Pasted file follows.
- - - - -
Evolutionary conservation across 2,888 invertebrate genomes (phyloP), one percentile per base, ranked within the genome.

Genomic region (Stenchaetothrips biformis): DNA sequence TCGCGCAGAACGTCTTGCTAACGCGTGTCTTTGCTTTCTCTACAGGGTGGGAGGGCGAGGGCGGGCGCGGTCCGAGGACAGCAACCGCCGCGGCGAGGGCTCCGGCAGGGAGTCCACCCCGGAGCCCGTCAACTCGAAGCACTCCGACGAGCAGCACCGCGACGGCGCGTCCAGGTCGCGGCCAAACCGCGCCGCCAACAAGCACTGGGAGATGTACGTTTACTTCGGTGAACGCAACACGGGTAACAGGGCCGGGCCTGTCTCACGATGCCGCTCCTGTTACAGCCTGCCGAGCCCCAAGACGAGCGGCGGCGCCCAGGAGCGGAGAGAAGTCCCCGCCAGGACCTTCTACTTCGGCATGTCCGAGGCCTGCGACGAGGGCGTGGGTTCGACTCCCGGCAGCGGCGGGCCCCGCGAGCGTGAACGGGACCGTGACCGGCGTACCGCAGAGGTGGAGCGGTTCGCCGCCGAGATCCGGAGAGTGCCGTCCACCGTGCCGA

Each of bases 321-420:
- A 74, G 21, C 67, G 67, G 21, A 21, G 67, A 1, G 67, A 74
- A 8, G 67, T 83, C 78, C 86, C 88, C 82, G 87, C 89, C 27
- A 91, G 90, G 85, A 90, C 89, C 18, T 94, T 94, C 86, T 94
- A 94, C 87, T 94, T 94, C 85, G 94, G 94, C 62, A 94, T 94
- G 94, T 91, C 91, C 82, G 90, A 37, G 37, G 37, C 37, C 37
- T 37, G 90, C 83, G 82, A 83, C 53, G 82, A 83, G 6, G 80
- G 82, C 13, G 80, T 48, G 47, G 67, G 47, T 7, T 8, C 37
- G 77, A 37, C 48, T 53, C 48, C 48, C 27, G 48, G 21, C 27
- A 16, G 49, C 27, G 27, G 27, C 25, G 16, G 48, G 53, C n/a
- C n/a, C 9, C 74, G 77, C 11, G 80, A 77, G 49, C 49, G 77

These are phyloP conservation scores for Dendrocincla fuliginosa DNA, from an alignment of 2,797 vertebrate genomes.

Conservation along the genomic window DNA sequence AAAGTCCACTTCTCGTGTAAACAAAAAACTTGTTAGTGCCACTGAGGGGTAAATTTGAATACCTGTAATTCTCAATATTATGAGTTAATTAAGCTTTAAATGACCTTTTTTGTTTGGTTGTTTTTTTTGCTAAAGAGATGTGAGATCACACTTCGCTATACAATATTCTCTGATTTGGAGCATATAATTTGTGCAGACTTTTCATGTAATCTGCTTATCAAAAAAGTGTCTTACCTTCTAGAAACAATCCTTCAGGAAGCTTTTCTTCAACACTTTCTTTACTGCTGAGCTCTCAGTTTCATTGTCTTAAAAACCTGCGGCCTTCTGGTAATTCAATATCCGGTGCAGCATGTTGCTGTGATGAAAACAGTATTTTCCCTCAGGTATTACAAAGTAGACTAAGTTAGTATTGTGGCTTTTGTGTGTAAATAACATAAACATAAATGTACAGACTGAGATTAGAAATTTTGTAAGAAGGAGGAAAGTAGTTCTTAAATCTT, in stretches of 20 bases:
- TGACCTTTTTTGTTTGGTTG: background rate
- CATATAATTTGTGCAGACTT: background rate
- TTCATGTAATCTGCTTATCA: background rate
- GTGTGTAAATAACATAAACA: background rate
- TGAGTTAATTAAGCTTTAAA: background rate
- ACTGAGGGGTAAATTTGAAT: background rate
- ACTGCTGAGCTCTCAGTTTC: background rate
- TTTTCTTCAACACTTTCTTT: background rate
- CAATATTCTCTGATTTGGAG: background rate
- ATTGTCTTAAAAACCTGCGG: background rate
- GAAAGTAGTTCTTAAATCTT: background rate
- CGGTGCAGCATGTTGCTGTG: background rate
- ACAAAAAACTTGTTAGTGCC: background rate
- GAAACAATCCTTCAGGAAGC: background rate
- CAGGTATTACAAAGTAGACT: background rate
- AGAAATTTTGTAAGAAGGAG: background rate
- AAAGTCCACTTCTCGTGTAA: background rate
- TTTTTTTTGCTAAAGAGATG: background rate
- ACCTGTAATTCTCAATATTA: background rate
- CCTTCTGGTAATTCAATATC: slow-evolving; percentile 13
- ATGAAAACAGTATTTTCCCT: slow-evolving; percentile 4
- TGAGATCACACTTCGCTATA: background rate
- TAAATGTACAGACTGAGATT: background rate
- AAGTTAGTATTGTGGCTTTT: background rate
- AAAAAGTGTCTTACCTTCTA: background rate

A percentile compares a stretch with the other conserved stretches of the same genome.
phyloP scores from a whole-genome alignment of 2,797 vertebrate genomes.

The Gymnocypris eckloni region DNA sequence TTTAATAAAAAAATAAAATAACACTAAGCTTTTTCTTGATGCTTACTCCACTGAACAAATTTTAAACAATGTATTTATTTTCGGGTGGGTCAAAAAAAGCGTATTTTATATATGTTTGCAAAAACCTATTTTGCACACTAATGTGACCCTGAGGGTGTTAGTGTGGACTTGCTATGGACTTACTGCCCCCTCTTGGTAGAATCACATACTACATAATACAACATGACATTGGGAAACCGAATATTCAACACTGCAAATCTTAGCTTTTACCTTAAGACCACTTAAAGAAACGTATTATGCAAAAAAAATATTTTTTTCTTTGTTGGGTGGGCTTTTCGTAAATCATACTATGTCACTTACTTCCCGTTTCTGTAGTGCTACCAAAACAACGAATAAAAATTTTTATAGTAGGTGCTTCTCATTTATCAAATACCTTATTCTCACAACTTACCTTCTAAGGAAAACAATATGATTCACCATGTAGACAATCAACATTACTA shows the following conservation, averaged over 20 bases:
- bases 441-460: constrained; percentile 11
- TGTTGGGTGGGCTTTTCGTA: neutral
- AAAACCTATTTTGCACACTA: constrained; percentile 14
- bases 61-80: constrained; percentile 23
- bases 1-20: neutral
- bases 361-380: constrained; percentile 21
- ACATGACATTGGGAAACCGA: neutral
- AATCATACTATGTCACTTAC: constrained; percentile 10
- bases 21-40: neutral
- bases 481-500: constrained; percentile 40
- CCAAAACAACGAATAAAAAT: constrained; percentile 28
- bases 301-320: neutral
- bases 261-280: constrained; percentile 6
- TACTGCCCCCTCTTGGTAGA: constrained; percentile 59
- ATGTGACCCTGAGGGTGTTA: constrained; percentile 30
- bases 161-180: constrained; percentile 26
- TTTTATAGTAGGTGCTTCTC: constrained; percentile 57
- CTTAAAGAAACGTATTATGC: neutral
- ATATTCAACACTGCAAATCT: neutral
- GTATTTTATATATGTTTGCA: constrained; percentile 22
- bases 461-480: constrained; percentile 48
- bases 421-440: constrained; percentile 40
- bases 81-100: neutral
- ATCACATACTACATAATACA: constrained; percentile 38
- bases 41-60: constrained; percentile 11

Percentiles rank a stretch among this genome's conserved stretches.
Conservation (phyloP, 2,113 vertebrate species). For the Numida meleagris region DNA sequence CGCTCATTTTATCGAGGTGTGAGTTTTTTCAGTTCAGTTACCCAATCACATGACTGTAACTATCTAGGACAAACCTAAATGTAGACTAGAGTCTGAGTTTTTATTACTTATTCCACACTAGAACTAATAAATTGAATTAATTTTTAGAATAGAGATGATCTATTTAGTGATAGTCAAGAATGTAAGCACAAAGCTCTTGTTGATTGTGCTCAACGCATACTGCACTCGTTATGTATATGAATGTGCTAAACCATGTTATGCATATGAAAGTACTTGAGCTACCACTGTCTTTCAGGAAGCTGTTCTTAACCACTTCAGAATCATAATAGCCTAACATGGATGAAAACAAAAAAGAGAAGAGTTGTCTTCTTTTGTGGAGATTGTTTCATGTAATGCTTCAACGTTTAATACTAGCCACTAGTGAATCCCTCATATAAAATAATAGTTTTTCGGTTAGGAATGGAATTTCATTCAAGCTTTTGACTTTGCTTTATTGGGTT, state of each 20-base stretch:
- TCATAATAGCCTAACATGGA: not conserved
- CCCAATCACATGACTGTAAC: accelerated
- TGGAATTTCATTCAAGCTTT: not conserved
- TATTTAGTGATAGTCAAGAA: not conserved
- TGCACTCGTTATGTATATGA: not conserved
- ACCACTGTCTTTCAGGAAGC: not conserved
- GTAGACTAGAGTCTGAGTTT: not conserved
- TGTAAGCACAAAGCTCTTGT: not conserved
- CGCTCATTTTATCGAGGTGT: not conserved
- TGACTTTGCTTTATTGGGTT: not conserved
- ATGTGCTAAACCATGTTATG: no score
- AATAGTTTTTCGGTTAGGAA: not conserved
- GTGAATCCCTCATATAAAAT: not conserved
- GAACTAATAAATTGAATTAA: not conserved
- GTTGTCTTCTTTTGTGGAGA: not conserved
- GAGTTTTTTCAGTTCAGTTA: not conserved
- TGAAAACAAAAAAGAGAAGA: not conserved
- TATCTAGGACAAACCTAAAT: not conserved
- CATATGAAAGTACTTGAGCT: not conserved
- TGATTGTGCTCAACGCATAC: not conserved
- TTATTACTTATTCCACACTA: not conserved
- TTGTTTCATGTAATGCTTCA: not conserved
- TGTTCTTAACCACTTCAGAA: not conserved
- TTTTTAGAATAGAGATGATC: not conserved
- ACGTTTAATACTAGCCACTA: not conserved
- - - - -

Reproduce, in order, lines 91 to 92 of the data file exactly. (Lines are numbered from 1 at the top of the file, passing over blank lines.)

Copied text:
- TTATTACTTATTCCACACTA: not conserved
- TTGTTTCATGTAATGCTTCA: not conserved